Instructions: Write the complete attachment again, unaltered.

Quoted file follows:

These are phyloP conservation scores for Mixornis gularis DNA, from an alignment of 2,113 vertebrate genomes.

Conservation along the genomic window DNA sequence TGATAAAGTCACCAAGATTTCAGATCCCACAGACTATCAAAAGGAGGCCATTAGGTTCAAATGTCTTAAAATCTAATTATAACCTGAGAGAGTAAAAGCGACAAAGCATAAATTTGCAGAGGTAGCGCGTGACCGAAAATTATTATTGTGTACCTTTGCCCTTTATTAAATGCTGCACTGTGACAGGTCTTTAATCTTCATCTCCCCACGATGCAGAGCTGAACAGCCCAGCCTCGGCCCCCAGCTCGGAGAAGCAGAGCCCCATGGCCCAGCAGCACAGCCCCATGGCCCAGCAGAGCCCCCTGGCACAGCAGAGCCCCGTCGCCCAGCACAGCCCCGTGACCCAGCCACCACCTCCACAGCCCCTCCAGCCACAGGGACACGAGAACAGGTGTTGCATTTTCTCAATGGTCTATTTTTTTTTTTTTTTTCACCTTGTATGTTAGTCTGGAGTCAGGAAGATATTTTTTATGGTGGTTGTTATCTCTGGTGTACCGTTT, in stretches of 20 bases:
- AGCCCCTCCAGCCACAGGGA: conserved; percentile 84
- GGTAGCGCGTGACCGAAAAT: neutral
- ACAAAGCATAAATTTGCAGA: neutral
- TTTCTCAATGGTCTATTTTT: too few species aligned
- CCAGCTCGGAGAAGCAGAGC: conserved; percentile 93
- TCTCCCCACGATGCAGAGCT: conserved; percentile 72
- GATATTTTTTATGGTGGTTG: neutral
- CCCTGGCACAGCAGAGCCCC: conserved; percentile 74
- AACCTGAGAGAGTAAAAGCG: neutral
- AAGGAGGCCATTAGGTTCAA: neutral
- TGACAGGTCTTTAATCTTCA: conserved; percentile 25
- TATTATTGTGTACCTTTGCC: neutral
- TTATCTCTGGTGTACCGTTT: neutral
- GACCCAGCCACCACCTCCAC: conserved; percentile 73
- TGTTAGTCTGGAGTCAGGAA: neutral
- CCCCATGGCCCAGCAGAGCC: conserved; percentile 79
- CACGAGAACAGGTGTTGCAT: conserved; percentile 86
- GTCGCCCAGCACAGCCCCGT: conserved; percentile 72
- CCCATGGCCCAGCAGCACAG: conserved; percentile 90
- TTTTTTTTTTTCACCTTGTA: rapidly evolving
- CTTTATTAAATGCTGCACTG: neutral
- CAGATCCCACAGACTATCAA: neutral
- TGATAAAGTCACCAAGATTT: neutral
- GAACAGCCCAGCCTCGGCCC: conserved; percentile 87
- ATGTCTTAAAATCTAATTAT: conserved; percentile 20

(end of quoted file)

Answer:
These are phyloP conservation scores for Mixornis gularis DNA, from an alignment of 2,113 vertebrate genomes.

Conservation along the genomic window DNA sequence TGATAAAGTCACCAAGATTTCAGATCCCACAGACTATCAAAAGGAGGCCATTAGGTTCAAATGTCTTAAAATCTAATTATAACCTGAGAGAGTAAAAGCGACAAAGCATAAATTTGCAGAGGTAGCGCGTGACCGAAAATTATTATTGTGTACCTTTGCCCTTTATTAAATGCTGCACTGTGACAGGTCTTTAATCTTCATCTCCCCACGATGCAGAGCTGAACAGCCCAGCCTCGGCCCCCAGCTCGGAGAAGCAGAGCCCCATGGCCCAGCAGCACAGCCCCATGGCCCAGCAGAGCCCCCTGGCACAGCAGAGCCCCGTCGCCCAGCACAGCCCCGTGACCCAGCCACCACCTCCACAGCCCCTCCAGCCACAGGGACACGAGAACAGGTGTTGCATTTTCTCAATGGTCTATTTTTTTTTTTTTTTTCACCTTGTATGTTAGTCTGGAGTCAGGAAGATATTTTTTATGGTGGTTGTTATCTCTGGTGTACCGTTT, in stretches of 20 bases:
- AGCCCCTCCAGCCACAGGGA: conserved; percentile 84
- GGTAGCGCGTGACCGAAAAT: neutral
- ACAAAGCATAAATTTGCAGA: neutral
- TTTCTCAATGGTCTATTTTT: too few species aligned
- CCAGCTCGGAGAAGCAGAGC: conserved; percentile 93
- TCTCCCCACGATGCAGAGCT: conserved; percentile 72
- GATATTTTTTATGGTGGTTG: neutral
- CCCTGGCACAGCAGAGCCCC: conserved; percentile 74
- AACCTGAGAGAGTAAAAGCG: neutral
- AAGGAGGCCATTAGGTTCAA: neutral
- TGACAGGTCTTTAATCTTCA: conserved; percentile 25
- TATTATTGTGTACCTTTGCC: neutral
- TTATCTCTGGTGTACCGTTT: neutral
- GACCCAGCCACCACCTCCAC: conserved; percentile 73
- TGTTAGTCTGGAGTCAGGAA: neutral
- CCCCATGGCCCAGCAGAGCC: conserved; percentile 79
- CACGAGAACAGGTGTTGCAT: conserved; percentile 86
- GTCGCCCAGCACAGCCCCGT: conserved; percentile 72
- CCCATGGCCCAGCAGCACAG: conserved; percentile 90
- TTTTTTTTTTTCACCTTGTA: rapidly evolving
- CTTTATTAAATGCTGCACTG: neutral
- CAGATCCCACAGACTATCAA: neutral
- TGATAAAGTCACCAAGATTT: neutral
- GAACAGCCCAGCCTCGGCCC: conserved; percentile 87
- ATGTCTTAAAATCTAATTAT: conserved; percentile 20